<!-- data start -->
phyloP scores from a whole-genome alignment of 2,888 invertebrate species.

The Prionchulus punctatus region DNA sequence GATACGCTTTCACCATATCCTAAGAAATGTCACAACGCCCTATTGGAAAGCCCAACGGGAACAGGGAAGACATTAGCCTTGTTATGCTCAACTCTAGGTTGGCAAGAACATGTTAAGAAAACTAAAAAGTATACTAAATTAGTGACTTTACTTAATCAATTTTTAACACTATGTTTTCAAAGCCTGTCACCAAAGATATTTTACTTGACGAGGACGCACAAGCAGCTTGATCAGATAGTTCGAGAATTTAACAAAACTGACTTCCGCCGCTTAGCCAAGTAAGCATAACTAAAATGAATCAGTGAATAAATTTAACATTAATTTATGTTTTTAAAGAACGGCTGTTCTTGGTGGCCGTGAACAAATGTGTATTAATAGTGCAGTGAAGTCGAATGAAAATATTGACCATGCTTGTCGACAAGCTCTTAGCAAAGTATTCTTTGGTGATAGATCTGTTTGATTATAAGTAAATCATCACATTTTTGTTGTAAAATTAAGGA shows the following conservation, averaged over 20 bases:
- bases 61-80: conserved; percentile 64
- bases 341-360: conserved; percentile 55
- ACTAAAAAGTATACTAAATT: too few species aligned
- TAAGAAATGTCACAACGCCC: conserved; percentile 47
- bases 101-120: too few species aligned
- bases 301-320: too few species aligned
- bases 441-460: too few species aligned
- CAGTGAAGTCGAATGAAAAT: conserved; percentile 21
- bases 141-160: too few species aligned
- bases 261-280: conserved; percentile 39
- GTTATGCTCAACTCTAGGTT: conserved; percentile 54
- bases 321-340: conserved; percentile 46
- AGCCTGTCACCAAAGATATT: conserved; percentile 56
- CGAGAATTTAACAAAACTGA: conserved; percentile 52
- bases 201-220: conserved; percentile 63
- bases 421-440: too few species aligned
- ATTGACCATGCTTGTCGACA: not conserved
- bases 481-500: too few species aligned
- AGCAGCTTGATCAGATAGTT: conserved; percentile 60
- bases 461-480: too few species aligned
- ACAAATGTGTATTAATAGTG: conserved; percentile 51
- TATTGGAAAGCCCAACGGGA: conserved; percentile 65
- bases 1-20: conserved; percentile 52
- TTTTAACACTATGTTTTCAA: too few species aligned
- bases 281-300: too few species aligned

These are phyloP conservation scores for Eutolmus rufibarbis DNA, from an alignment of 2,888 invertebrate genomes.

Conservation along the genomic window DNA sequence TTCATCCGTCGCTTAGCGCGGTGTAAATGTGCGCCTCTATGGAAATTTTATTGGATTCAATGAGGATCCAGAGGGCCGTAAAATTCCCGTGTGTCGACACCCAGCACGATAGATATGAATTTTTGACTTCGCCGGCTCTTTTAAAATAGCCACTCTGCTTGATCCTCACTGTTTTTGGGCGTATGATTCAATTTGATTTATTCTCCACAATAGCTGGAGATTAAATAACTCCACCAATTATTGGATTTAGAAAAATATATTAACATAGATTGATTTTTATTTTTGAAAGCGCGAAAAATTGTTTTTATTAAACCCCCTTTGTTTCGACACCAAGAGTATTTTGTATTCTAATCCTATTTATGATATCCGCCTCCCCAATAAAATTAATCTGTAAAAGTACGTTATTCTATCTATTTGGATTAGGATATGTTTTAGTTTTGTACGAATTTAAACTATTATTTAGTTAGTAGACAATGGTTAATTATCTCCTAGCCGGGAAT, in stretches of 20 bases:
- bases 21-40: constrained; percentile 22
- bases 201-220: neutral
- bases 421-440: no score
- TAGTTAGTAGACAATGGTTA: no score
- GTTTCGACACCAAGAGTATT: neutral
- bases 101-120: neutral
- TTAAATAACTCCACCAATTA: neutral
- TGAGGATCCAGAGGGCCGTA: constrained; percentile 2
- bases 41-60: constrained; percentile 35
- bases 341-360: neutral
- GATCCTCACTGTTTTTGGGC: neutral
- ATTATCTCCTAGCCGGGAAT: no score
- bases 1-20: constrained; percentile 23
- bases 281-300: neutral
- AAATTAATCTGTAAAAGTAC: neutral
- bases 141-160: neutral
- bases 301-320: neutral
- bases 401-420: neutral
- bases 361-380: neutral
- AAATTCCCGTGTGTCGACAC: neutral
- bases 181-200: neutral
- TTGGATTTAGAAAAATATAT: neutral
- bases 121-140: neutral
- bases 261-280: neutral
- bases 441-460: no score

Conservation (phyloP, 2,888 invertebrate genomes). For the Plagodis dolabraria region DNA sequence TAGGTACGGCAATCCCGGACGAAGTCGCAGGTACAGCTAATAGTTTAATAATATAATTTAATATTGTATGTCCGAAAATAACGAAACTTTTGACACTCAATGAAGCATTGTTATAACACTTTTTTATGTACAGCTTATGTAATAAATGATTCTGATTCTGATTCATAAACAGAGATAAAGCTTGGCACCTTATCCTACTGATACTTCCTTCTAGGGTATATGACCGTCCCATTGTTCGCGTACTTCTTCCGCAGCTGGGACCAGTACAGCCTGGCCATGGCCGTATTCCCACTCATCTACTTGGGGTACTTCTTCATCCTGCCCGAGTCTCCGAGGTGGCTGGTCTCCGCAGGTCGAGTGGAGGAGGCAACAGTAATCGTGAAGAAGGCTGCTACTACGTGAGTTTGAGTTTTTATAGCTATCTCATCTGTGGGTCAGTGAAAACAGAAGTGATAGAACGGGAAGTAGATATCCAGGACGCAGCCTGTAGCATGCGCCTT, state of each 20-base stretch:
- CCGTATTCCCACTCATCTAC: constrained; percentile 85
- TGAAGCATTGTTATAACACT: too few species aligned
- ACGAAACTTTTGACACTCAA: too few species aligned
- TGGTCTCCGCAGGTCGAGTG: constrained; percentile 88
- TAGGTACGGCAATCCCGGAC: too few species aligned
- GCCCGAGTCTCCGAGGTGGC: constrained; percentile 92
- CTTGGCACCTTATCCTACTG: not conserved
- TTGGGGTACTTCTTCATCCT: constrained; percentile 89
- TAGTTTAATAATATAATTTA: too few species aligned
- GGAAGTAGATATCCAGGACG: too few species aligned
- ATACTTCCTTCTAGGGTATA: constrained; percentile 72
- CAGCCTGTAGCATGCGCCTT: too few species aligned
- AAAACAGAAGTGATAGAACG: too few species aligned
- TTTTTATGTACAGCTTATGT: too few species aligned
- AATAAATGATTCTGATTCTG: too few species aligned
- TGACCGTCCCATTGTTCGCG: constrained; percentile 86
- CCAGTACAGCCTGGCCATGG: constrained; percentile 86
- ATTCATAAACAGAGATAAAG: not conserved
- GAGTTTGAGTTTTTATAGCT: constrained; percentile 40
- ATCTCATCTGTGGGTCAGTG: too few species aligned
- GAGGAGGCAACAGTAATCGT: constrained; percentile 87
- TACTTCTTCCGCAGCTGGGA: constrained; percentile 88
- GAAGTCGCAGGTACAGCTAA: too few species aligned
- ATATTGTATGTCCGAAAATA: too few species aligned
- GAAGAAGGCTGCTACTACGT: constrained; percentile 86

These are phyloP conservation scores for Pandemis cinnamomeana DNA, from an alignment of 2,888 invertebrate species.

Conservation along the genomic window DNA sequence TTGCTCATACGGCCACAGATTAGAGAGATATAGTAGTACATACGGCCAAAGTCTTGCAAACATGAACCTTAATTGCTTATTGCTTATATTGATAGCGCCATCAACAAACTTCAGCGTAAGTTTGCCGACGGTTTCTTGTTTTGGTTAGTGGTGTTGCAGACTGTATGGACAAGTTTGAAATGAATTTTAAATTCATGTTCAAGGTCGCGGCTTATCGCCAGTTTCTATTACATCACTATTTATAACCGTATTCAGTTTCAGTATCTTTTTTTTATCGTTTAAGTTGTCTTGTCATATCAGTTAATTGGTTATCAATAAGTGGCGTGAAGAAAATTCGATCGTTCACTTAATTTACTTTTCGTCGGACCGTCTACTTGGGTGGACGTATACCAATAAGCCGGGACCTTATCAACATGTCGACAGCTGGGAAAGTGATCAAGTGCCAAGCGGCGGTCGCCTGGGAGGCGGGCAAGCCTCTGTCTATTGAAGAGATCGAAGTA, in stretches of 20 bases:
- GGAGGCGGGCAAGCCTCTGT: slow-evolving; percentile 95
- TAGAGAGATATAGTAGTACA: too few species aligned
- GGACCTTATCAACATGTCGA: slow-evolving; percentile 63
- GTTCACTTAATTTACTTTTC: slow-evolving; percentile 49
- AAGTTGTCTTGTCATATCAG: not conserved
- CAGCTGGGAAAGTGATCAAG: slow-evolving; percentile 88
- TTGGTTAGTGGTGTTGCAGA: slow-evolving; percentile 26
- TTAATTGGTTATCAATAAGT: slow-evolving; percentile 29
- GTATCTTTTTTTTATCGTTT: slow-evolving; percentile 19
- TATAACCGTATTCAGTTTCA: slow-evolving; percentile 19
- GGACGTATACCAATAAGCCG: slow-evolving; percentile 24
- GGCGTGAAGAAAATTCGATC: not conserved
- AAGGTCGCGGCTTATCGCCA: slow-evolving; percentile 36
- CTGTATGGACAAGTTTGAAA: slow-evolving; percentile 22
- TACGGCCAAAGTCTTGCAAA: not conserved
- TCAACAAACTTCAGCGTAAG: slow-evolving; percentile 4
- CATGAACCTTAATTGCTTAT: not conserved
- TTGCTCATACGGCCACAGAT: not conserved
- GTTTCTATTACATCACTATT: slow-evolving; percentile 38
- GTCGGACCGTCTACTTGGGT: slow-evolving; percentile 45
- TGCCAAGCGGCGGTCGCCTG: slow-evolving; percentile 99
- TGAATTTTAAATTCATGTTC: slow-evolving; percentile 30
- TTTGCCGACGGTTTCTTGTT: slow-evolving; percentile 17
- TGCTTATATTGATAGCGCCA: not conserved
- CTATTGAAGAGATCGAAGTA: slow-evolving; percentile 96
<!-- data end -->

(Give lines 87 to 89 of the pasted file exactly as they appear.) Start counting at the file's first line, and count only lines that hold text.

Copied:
- AAGTTGTCTTGTCATATCAG: not conserved
- CAGCTGGGAAAGTGATCAAG: slow-evolving; percentile 88
- TTGGTTAGTGGTGTTGCAGA: slow-evolving; percentile 26